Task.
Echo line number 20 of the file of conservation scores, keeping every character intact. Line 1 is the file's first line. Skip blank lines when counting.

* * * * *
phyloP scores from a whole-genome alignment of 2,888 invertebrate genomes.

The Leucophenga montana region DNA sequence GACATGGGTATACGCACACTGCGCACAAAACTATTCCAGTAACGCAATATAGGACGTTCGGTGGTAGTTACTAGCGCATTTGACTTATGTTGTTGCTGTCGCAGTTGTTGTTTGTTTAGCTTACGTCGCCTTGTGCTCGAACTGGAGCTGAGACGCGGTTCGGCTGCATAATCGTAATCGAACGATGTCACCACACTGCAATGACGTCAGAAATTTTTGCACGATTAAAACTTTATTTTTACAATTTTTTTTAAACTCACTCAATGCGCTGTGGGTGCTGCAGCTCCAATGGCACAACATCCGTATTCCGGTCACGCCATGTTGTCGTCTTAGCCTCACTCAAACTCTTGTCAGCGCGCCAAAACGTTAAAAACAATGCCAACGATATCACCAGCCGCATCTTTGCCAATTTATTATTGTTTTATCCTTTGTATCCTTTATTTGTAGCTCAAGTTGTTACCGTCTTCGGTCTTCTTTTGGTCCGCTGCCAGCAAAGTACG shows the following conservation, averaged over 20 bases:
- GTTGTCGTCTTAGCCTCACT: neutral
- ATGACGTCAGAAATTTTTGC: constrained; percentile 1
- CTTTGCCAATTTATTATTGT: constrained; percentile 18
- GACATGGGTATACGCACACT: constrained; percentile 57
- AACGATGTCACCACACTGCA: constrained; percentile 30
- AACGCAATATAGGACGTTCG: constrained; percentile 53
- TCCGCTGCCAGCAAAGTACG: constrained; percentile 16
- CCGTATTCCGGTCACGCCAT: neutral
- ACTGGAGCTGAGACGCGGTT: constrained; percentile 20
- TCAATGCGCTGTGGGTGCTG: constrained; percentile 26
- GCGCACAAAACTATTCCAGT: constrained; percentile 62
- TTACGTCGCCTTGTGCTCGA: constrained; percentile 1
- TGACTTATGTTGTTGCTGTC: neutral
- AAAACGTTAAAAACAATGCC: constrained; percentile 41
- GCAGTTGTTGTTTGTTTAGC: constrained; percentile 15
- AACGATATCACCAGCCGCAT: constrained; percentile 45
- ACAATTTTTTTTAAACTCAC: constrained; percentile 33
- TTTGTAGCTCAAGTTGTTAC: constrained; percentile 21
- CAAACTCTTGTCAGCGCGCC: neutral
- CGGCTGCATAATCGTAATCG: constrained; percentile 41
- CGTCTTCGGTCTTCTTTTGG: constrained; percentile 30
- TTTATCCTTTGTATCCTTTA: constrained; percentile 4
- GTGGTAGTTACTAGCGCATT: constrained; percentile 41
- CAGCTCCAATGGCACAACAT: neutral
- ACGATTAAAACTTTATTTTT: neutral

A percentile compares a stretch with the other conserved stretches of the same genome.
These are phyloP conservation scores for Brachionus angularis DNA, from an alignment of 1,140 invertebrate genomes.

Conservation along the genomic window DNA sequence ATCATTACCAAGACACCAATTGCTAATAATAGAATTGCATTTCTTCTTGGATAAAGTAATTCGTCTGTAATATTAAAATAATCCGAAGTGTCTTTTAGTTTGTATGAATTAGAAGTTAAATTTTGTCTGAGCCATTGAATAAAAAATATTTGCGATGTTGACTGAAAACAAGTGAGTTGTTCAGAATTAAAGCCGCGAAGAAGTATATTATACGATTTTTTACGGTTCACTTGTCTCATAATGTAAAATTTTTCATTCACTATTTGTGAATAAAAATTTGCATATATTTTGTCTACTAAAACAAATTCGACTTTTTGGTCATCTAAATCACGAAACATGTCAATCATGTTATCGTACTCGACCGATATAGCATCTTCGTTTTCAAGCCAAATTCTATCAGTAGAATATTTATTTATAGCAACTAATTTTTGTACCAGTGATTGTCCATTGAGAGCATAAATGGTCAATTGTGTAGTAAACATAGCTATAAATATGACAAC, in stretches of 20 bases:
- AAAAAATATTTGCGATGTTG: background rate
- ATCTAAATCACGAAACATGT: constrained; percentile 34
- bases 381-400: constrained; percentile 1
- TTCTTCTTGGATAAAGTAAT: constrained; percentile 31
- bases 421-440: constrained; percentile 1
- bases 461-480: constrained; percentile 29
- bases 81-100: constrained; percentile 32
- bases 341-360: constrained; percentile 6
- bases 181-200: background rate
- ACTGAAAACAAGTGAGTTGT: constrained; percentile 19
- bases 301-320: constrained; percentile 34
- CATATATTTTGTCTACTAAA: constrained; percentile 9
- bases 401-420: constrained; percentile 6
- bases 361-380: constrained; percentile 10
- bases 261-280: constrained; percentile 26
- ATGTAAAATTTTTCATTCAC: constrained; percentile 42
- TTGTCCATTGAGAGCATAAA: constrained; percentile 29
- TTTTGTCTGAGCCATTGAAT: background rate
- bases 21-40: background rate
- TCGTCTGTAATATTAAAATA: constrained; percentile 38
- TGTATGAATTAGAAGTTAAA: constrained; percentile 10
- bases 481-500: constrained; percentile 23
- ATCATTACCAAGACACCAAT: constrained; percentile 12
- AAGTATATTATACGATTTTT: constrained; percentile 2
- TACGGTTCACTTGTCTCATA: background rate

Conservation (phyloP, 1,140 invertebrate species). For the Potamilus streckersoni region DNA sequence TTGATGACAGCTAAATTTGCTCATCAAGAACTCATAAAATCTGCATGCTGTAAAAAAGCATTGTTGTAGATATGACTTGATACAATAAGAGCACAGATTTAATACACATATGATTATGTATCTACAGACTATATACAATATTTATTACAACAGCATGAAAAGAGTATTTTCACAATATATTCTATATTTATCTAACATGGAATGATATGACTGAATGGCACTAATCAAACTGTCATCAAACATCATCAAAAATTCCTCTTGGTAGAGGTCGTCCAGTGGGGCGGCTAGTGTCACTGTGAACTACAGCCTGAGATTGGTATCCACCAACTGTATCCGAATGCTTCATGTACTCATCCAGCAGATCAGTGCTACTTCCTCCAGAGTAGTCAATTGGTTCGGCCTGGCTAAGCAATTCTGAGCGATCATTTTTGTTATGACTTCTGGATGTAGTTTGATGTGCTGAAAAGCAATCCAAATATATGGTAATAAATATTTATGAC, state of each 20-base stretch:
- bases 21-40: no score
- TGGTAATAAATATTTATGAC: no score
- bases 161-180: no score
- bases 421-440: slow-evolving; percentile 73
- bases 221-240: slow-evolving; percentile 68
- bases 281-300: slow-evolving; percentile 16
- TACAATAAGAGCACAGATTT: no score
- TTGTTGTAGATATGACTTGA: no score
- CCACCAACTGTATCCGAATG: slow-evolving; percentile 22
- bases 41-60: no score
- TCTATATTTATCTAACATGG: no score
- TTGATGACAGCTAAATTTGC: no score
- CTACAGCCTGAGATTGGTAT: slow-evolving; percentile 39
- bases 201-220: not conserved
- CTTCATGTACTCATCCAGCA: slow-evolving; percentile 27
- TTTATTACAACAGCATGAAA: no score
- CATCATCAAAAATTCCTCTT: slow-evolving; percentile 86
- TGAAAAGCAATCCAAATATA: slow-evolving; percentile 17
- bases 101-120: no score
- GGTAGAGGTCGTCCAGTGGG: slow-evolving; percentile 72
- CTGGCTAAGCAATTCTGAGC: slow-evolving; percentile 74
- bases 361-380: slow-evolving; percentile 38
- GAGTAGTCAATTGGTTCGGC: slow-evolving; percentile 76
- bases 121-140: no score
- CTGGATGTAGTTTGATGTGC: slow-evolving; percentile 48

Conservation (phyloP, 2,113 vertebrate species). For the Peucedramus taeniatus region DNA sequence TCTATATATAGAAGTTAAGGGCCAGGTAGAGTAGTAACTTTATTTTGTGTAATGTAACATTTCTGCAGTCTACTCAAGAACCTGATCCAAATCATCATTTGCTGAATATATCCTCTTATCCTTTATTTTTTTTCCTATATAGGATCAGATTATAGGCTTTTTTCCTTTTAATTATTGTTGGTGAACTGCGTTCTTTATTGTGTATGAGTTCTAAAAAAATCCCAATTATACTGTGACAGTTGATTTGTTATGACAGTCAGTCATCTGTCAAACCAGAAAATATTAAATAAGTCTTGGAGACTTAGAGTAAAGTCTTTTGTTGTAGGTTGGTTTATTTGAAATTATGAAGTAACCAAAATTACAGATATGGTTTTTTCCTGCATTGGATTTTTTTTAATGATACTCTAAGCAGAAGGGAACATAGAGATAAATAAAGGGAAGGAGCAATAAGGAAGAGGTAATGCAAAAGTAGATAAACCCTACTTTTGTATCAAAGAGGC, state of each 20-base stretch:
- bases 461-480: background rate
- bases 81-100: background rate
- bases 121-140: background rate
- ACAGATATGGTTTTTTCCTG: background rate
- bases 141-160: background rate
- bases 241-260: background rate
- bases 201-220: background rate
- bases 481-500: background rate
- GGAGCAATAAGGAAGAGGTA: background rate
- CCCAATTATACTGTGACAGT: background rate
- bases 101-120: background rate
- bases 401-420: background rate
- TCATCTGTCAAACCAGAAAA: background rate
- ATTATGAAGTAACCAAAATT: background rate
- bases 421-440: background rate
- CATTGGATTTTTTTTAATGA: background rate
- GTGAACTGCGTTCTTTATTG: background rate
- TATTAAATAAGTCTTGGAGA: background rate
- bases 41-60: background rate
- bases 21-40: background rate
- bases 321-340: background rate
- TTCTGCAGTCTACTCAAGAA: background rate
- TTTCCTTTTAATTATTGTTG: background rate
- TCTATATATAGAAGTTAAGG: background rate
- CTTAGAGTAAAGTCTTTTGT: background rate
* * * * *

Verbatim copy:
- TTTGTAGCTCAAGTTGTTAC: constrained; percentile 21